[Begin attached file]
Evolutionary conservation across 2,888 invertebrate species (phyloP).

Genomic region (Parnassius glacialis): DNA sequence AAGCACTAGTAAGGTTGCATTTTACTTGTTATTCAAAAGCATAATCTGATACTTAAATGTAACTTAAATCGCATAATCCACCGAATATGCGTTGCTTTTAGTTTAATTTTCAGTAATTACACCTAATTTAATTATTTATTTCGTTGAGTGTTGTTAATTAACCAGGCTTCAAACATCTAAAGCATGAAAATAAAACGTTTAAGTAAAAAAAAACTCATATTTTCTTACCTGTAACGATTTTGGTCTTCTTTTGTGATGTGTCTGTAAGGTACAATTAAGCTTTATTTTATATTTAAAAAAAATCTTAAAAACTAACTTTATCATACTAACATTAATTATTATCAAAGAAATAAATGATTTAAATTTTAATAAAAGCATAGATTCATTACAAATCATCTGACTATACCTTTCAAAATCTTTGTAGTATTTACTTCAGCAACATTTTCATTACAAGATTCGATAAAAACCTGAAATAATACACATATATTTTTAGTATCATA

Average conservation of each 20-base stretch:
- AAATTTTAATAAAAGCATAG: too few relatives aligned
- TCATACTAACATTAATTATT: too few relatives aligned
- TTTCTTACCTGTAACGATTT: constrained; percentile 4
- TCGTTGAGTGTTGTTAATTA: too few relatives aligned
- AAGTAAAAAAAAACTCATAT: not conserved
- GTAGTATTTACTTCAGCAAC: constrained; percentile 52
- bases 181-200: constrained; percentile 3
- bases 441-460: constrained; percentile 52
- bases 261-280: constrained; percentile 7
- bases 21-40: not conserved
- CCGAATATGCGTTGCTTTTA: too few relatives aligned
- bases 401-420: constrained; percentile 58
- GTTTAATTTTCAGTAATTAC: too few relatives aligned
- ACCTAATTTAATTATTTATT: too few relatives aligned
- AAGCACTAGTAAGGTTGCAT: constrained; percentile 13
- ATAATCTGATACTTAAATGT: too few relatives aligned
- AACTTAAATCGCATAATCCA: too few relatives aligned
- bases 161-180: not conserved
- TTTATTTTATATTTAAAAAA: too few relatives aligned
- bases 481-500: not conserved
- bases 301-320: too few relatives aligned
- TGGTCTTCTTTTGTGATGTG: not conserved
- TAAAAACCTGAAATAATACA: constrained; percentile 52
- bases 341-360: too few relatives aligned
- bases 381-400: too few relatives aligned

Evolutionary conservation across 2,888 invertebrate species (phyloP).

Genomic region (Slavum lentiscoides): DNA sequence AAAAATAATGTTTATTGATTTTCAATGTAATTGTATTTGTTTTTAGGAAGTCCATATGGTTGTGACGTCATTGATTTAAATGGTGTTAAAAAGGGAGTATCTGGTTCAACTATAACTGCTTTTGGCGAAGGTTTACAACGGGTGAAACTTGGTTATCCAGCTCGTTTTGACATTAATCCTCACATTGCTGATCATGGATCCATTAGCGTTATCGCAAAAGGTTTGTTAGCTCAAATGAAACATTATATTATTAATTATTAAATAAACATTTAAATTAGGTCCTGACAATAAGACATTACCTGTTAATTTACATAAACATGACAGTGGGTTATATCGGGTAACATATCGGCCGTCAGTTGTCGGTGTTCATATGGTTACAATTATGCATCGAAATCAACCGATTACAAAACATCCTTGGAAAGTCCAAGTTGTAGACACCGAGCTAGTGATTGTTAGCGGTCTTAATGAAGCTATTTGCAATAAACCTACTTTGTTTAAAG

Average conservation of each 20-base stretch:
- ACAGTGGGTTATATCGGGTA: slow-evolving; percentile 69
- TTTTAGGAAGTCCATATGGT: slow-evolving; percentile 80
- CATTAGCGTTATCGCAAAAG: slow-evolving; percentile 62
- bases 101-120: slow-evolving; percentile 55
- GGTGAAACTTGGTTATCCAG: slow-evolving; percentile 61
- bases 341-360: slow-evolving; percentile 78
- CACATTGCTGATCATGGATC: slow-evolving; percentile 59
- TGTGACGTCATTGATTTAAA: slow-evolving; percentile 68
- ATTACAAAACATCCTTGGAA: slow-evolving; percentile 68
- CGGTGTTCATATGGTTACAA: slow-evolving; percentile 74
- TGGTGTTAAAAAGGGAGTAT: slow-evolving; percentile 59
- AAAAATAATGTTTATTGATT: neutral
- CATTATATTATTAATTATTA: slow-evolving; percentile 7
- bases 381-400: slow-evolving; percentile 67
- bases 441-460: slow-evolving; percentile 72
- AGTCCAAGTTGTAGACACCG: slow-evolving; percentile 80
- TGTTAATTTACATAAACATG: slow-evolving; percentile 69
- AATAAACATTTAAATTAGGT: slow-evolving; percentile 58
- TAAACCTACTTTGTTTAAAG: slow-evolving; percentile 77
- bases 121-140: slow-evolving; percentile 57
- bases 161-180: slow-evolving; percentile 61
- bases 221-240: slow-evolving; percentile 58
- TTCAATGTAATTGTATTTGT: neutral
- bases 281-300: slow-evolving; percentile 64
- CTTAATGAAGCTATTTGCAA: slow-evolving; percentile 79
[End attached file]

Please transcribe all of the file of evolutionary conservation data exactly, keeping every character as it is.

Evolutionary conservation across 2,888 invertebrate species (phyloP).

Genomic region (Parnassius glacialis): DNA sequence AAGCACTAGTAAGGTTGCATTTTACTTGTTATTCAAAAGCATAATCTGATACTTAAATGTAACTTAAATCGCATAATCCACCGAATATGCGTTGCTTTTAGTTTAATTTTCAGTAATTACACCTAATTTAATTATTTATTTCGTTGAGTGTTGTTAATTAACCAGGCTTCAAACATCTAAAGCATGAAAATAAAACGTTTAAGTAAAAAAAAACTCATATTTTCTTACCTGTAACGATTTTGGTCTTCTTTTGTGATGTGTCTGTAAGGTACAATTAAGCTTTATTTTATATTTAAAAAAAATCTTAAAAACTAACTTTATCATACTAACATTAATTATTATCAAAGAAATAAATGATTTAAATTTTAATAAAAGCATAGATTCATTACAAATCATCTGACTATACCTTTCAAAATCTTTGTAGTATTTACTTCAGCAACATTTTCATTACAAGATTCGATAAAAACCTGAAATAATACACATATATTTTTAGTATCATA

Average conservation of each 20-base stretch:
- AAATTTTAATAAAAGCATAG: too few relatives aligned
- TCATACTAACATTAATTATT: too few relatives aligned
- TTTCTTACCTGTAACGATTT: constrained; percentile 4
- TCGTTGAGTGTTGTTAATTA: too few relatives aligned
- AAGTAAAAAAAAACTCATAT: not conserved
- GTAGTATTTACTTCAGCAAC: constrained; percentile 52
- bases 181-200: constrained; percentile 3
- bases 441-460: constrained; percentile 52
- bases 261-280: constrained; percentile 7
- bases 21-40: not conserved
- CCGAATATGCGTTGCTTTTA: too few relatives aligned
- bases 401-420: constrained; percentile 58
- GTTTAATTTTCAGTAATTAC: too few relatives aligned
- ACCTAATTTAATTATTTATT: too few relatives aligned
- AAGCACTAGTAAGGTTGCAT: constrained; percentile 13
- ATAATCTGATACTTAAATGT: too few relatives aligned
- AACTTAAATCGCATAATCCA: too few relatives aligned
- bases 161-180: not conserved
- TTTATTTTATATTTAAAAAA: too few relatives aligned
- bases 481-500: not conserved
- bases 301-320: too few relatives aligned
- TGGTCTTCTTTTGTGATGTG: not conserved
- TAAAAACCTGAAATAATACA: constrained; percentile 52
- bases 341-360: too few relatives aligned
- bases 381-400: too few relatives aligned

Evolutionary conservation across 2,888 invertebrate species (phyloP).

Genomic region (Slavum lentiscoides): DNA sequence AAAAATAATGTTTATTGATTTTCAATGTAATTGTATTTGTTTTTAGGAAGTCCATATGGTTGTGACGTCATTGATTTAAATGGTGTTAAAAAGGGAGTATCTGGTTCAACTATAACTGCTTTTGGCGAAGGTTTACAACGGGTGAAACTTGGTTATCCAGCTCGTTTTGACATTAATCCTCACATTGCTGATCATGGATCCATTAGCGTTATCGCAAAAGGTTTGTTAGCTCAAATGAAACATTATATTATTAATTATTAAATAAACATTTAAATTAGGTCCTGACAATAAGACATTACCTGTTAATTTACATAAACATGACAGTGGGTTATATCGGGTAACATATCGGCCGTCAGTTGTCGGTGTTCATATGGTTACAATTATGCATCGAAATCAACCGATTACAAAACATCCTTGGAAAGTCCAAGTTGTAGACACCGAGCTAGTGATTGTTAGCGGTCTTAATGAAGCTATTTGCAATAAACCTACTTTGTTTAAAG

Average conservation of each 20-base stretch:
- ACAGTGGGTTATATCGGGTA: slow-evolving; percentile 69
- TTTTAGGAAGTCCATATGGT: slow-evolving; percentile 80
- CATTAGCGTTATCGCAAAAG: slow-evolving; percentile 62
- bases 101-120: slow-evolving; percentile 55
- GGTGAAACTTGGTTATCCAG: slow-evolving; percentile 61
- bases 341-360: slow-evolving; percentile 78
- CACATTGCTGATCATGGATC: slow-evolving; percentile 59
- TGTGACGTCATTGATTTAAA: slow-evolving; percentile 68
- ATTACAAAACATCCTTGGAA: slow-evolving; percentile 68
- CGGTGTTCATATGGTTACAA: slow-evolving; percentile 74
- TGGTGTTAAAAAGGGAGTAT: slow-evolving; percentile 59
- AAAAATAATGTTTATTGATT: neutral
- CATTATATTATTAATTATTA: slow-evolving; percentile 7
- bases 381-400: slow-evolving; percentile 67
- bases 441-460: slow-evolving; percentile 72
- AGTCCAAGTTGTAGACACCG: slow-evolving; percentile 80
- TGTTAATTTACATAAACATG: slow-evolving; percentile 69
- AATAAACATTTAAATTAGGT: slow-evolving; percentile 58
- TAAACCTACTTTGTTTAAAG: slow-evolving; percentile 77
- bases 121-140: slow-evolving; percentile 57
- bases 161-180: slow-evolving; percentile 61
- bases 221-240: slow-evolving; percentile 58
- TTCAATGTAATTGTATTTGT: neutral
- bases 281-300: slow-evolving; percentile 64
- CTTAATGAAGCTATTTGCAA: slow-evolving; percentile 79